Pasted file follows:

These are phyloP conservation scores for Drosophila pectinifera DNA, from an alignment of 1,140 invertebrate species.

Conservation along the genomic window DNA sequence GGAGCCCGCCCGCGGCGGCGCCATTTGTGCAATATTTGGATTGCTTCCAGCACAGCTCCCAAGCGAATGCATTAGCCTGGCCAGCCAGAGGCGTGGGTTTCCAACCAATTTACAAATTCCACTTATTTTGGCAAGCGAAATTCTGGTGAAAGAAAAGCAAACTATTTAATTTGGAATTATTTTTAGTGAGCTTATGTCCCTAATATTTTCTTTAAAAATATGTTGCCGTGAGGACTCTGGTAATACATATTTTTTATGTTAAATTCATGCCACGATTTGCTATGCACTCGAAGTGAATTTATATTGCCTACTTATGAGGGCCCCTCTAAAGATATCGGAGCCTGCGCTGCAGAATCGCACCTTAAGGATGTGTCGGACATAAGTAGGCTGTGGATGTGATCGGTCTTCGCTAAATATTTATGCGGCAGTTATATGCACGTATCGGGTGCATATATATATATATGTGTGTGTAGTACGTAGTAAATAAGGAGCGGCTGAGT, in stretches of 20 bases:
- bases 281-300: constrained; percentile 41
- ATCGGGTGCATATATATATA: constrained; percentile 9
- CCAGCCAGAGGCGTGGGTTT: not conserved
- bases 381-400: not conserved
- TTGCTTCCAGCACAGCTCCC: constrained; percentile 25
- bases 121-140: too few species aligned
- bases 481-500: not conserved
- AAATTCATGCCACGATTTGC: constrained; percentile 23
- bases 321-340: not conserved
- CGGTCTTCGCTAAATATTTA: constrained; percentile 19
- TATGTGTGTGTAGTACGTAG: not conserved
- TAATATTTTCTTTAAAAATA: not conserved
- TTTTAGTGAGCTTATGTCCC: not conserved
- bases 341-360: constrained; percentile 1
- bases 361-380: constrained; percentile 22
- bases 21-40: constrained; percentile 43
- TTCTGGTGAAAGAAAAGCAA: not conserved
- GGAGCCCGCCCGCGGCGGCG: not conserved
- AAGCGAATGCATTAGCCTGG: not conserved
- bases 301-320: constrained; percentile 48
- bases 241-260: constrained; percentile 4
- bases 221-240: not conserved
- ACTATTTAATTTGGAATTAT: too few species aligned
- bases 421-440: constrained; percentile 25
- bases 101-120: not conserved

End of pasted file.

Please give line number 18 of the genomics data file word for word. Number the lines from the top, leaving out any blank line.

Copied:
- bases 21-40: constrained; percentile 43